10 Ways to Take Control of SaaS Apps and Shadow IT

10 Ways to Take Control of SaaS Apps and Shadow IT

Identify Employee-Supplied AppsIdentify Employee-Supplied Apps

IT can define and enforce a cloud security strategy only if it is aware of the applications in use. It’s essential to discover cloud apps that employees provision on their own.

App-Associated RisksApp-Associated Risks

Once you have discovered an employee-supplied app, know it’s security practices, data center location and regulatory compliance obligations. Know how employees use it and whether they have configured the application security settings to your policies and industry best practices.

Step-Up AuthenticationStep-Up Authentication

Because users access cloud apps from off-site, via mobile, and over insecure networks, evaluate potential risks in context and automatically apply additional security measures, like a one-time passcode.

Corporate and Personal Mobile AccessCorporate and Personal Mobile Access

Employees access cloud apps from corporate and BYOD devices, which contain copies of sensitive documents and are especially vulnerable to attacks. Cloud app providers don’t distinguish between managed or unmanaged BYOD devices–but enterprises should.

Monitor User and Administrator ActivityMonitor User and Administrator Activity

To protect data stored in the cloud, know what’s there, who’s accessing it and what they are doing. Administrator or “privileged” accounts are hackers’ targets, so watch the watchers when it comes to SaaS apps.

Watch for Account TakeoversWatch for Account Takeovers

Hackers are focusing on stealing cloud app credentials to walk in the “front door.” Consider adding capabilities that detect anomalous activity to prevent account takeover attacks.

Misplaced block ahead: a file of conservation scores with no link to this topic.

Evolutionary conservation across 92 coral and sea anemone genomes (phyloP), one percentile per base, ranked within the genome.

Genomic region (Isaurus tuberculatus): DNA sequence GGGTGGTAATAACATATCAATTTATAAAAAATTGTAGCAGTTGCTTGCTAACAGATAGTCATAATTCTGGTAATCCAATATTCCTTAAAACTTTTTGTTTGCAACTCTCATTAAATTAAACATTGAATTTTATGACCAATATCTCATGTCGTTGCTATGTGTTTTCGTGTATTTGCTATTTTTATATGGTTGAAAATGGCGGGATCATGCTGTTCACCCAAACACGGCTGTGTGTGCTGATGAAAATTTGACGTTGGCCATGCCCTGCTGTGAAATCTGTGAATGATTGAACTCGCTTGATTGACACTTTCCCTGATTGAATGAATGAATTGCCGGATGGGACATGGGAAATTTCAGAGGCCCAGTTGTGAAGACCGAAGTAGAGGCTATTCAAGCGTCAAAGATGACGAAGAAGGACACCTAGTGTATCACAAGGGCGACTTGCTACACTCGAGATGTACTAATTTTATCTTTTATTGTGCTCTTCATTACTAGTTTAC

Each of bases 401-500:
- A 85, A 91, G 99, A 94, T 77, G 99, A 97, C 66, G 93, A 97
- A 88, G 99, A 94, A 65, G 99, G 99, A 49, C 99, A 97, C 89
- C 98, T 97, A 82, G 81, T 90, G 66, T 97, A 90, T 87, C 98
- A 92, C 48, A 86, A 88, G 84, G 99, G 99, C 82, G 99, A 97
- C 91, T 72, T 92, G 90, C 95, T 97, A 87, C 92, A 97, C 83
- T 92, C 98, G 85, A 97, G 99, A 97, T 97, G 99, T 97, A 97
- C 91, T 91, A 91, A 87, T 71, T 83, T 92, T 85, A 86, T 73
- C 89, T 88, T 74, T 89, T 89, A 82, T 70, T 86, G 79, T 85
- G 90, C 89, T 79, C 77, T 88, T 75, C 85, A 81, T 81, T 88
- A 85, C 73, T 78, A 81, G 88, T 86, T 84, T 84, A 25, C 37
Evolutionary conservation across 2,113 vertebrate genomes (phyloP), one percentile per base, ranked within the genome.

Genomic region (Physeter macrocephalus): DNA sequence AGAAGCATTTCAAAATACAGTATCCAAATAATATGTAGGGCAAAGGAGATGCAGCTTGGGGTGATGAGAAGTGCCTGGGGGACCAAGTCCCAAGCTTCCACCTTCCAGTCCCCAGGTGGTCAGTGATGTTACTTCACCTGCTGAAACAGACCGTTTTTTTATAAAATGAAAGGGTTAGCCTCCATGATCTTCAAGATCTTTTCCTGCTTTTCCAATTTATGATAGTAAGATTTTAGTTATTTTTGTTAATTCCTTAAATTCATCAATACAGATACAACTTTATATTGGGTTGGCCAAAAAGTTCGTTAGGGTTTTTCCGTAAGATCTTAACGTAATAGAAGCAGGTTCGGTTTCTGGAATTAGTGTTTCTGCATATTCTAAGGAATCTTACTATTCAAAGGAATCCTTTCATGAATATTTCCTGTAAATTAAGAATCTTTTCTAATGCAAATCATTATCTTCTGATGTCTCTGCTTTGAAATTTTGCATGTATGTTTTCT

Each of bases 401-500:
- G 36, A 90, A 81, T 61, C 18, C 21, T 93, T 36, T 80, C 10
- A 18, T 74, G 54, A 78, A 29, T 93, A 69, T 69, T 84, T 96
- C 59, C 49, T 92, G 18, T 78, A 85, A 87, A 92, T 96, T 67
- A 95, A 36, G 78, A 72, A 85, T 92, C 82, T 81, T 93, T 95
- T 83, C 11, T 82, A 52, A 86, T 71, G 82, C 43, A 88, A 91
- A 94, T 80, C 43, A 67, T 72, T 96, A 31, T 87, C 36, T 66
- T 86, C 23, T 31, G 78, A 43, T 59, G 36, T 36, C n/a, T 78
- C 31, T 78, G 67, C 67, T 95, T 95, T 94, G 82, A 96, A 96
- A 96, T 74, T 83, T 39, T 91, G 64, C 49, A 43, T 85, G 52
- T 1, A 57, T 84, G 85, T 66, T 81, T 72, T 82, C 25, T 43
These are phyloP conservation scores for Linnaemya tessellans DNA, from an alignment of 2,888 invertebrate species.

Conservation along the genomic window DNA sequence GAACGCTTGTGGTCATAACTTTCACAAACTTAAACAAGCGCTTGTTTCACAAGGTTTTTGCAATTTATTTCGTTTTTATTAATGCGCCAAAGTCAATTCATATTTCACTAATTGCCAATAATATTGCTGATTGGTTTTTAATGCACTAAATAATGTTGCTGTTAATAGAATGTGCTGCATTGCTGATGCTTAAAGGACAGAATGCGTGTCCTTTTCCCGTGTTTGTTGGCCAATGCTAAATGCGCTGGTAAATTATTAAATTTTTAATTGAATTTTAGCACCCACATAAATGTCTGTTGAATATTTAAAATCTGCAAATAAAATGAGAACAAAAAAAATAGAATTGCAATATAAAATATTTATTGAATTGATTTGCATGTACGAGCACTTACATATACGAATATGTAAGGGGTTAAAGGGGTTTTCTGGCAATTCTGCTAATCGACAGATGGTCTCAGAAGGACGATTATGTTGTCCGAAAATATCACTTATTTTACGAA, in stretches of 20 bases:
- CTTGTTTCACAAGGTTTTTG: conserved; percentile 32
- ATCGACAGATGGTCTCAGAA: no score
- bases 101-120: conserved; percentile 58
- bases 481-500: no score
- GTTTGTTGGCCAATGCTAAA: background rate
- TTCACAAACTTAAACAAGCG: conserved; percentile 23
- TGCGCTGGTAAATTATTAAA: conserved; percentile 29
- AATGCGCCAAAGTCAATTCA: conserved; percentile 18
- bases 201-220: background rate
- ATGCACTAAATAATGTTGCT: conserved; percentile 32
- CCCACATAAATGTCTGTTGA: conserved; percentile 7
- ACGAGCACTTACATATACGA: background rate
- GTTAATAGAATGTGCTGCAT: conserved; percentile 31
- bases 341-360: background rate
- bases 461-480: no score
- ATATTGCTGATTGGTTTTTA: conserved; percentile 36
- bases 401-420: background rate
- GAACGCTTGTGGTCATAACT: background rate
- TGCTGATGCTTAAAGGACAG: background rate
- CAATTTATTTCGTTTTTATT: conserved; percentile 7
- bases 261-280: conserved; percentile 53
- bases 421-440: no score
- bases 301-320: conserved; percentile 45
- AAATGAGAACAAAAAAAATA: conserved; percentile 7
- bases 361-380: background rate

Know Where Company Data IsKnow Where Company Data Is

Data centers are spread across the globe, so information may get placed in jurisdictions your corporate governance policies or security compliance mandates do not permit. Obtain up-to-date reports on where cloud service providers store data and make an informed decision about whether to sanction their use.

Extend SIEM to the CloudExtend SIEM to the Cloud

Security Incident and Event Management (SIEM) systems are critical for correlating data to understand risk and identify potential threats to data center resources. But cloud applications operate outside the range of enterprise SIEM deployments. Aggregate standardized activity logs across cloud apps to extend SIEM to the cloud.

Implement Controls to Enforce Security PoliciesImplement Controls to Enforce Security Policies

In the layers of security implemented to protect the on-premises data center typically do have no impact on cloud apps, so IT lacks the ability to define consistent usage and access policies across all cloud apps and cannot effectively enforce them. Cloud Access Security Brokers can help.

Pay Attention to User AccountsPay Attention to User Accounts

Identify them before malicious insiders, ex-employees or hackers get to them. Abuse of orphaned or dormant accounts can go on for a long time, leaving the organizations foldable to data exfiltration and exposure of sensitive data and corporate secrets.

Karen A. Frenkel
Karen A. Frenkel
Karen A. Frenkel is a contributor to CIO Insight. She covers cybersecurity topics such as digital transformation, vulnerabilities, phishing, malware, and information governance.

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